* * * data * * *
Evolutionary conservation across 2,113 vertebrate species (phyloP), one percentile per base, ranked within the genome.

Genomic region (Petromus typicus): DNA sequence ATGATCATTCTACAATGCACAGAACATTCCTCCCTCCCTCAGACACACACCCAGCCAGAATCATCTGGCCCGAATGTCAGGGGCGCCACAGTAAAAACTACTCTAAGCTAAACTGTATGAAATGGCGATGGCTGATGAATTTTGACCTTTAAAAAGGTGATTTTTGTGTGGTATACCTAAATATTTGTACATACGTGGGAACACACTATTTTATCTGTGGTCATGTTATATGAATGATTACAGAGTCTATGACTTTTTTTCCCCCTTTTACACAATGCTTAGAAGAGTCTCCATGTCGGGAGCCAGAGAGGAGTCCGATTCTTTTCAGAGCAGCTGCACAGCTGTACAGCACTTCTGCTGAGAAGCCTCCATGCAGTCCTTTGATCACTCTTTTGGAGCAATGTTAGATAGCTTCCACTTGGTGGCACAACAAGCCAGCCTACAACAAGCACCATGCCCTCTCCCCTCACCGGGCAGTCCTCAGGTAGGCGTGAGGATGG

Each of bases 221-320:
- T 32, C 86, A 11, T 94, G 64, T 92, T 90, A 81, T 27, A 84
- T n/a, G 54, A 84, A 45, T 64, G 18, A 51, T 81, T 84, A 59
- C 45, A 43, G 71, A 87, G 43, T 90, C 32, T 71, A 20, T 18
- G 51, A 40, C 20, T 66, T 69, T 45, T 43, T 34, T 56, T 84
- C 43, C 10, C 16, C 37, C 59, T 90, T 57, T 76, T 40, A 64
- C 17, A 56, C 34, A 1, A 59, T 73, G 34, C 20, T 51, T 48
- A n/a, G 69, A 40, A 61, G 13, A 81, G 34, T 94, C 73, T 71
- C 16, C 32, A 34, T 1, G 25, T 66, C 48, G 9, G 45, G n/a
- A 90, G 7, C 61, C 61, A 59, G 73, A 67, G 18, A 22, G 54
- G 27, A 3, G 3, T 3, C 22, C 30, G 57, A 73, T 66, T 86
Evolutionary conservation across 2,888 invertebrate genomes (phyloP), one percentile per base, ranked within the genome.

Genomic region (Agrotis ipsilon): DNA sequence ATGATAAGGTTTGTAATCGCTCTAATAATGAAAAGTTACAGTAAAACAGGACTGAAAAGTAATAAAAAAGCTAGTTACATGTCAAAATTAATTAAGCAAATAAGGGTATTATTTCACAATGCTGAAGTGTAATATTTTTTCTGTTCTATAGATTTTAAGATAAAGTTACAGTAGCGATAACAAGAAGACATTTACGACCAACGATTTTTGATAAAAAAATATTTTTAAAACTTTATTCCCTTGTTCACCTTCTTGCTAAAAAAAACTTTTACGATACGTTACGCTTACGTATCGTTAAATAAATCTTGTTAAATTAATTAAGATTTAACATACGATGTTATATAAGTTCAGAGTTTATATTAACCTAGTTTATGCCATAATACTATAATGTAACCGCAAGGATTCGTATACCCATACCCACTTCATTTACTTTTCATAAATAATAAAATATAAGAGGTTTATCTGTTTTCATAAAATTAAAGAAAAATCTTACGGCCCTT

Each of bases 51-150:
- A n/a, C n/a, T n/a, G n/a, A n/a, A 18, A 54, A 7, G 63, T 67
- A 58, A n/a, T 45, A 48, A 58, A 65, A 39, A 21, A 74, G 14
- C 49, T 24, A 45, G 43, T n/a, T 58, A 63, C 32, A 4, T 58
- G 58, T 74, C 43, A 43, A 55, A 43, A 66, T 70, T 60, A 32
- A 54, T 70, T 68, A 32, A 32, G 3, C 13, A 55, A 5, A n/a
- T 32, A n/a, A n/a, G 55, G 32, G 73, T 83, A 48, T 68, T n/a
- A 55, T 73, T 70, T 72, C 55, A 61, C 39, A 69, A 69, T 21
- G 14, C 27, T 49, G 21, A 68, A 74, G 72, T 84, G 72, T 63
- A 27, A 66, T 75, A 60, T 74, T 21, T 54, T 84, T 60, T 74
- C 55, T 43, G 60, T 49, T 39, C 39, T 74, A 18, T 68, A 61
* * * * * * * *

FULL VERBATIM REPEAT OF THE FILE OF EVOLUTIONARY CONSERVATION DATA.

Evolutionary conservation across 2,113 vertebrate species (phyloP), one percentile per base, ranked within the genome.

Genomic region (Petromus typicus): DNA sequence ATGATCATTCTACAATGCACAGAACATTCCTCCCTCCCTCAGACACACACCCAGCCAGAATCATCTGGCCCGAATGTCAGGGGCGCCACAGTAAAAACTACTCTAAGCTAAACTGTATGAAATGGCGATGGCTGATGAATTTTGACCTTTAAAAAGGTGATTTTTGTGTGGTATACCTAAATATTTGTACATACGTGGGAACACACTATTTTATCTGTGGTCATGTTATATGAATGATTACAGAGTCTATGACTTTTTTTCCCCCTTTTACACAATGCTTAGAAGAGTCTCCATGTCGGGAGCCAGAGAGGAGTCCGATTCTTTTCAGAGCAGCTGCACAGCTGTACAGCACTTCTGCTGAGAAGCCTCCATGCAGTCCTTTGATCACTCTTTTGGAGCAATGTTAGATAGCTTCCACTTGGTGGCACAACAAGCCAGCCTACAACAAGCACCATGCCCTCTCCCCTCACCGGGCAGTCCTCAGGTAGGCGTGAGGATGG

Each of bases 221-320:
- T 32, C 86, A 11, T 94, G 64, T 92, T 90, A 81, T 27, A 84
- T n/a, G 54, A 84, A 45, T 64, G 18, A 51, T 81, T 84, A 59
- C 45, A 43, G 71, A 87, G 43, T 90, C 32, T 71, A 20, T 18
- G 51, A 40, C 20, T 66, T 69, T 45, T 43, T 34, T 56, T 84
- C 43, C 10, C 16, C 37, C 59, T 90, T 57, T 76, T 40, A 64
- C 17, A 56, C 34, A 1, A 59, T 73, G 34, C 20, T 51, T 48
- A n/a, G 69, A 40, A 61, G 13, A 81, G 34, T 94, C 73, T 71
- C 16, C 32, A 34, T 1, G 25, T 66, C 48, G 9, G 45, G n/a
- A 90, G 7, C 61, C 61, A 59, G 73, A 67, G 18, A 22, G 54
- G 27, A 3, G 3, T 3, C 22, C 30, G 57, A 73, T 66, T 86
Evolutionary conservation across 2,888 invertebrate genomes (phyloP), one percentile per base, ranked within the genome.

Genomic region (Agrotis ipsilon): DNA sequence ATGATAAGGTTTGTAATCGCTCTAATAATGAAAAGTTACAGTAAAACAGGACTGAAAAGTAATAAAAAAGCTAGTTACATGTCAAAATTAATTAAGCAAATAAGGGTATTATTTCACAATGCTGAAGTGTAATATTTTTTCTGTTCTATAGATTTTAAGATAAAGTTACAGTAGCGATAACAAGAAGACATTTACGACCAACGATTTTTGATAAAAAAATATTTTTAAAACTTTATTCCCTTGTTCACCTTCTTGCTAAAAAAAACTTTTACGATACGTTACGCTTACGTATCGTTAAATAAATCTTGTTAAATTAATTAAGATTTAACATACGATGTTATATAAGTTCAGAGTTTATATTAACCTAGTTTATGCCATAATACTATAATGTAACCGCAAGGATTCGTATACCCATACCCACTTCATTTACTTTTCATAAATAATAAAATATAAGAGGTTTATCTGTTTTCATAAAATTAAAGAAAAATCTTACGGCCCTT

Each of bases 51-150:
- A n/a, C n/a, T n/a, G n/a, A n/a, A 18, A 54, A 7, G 63, T 67
- A 58, A n/a, T 45, A 48, A 58, A 65, A 39, A 21, A 74, G 14
- C 49, T 24, A 45, G 43, T n/a, T 58, A 63, C 32, A 4, T 58
- G 58, T 74, C 43, A 43, A 55, A 43, A 66, T 70, T 60, A 32
- A 54, T 70, T 68, A 32, A 32, G 3, C 13, A 55, A 5, A n/a
- T 32, A n/a, A n/a, G 55, G 32, G 73, T 83, A 48, T 68, T n/a
- A 55, T 73, T 70, T 72, C 55, A 61, C 39, A 69, A 69, T 21
- G 14, C 27, T 49, G 21, A 68, A 74, G 72, T 84, G 72, T 63
- A 27, A 66, T 75, A 60, T 74, T 21, T 54, T 84, T 60, T 74
- C 55, T 43, G 60, T 49, T 39, C 39, T 74, A 18, T 68, A 61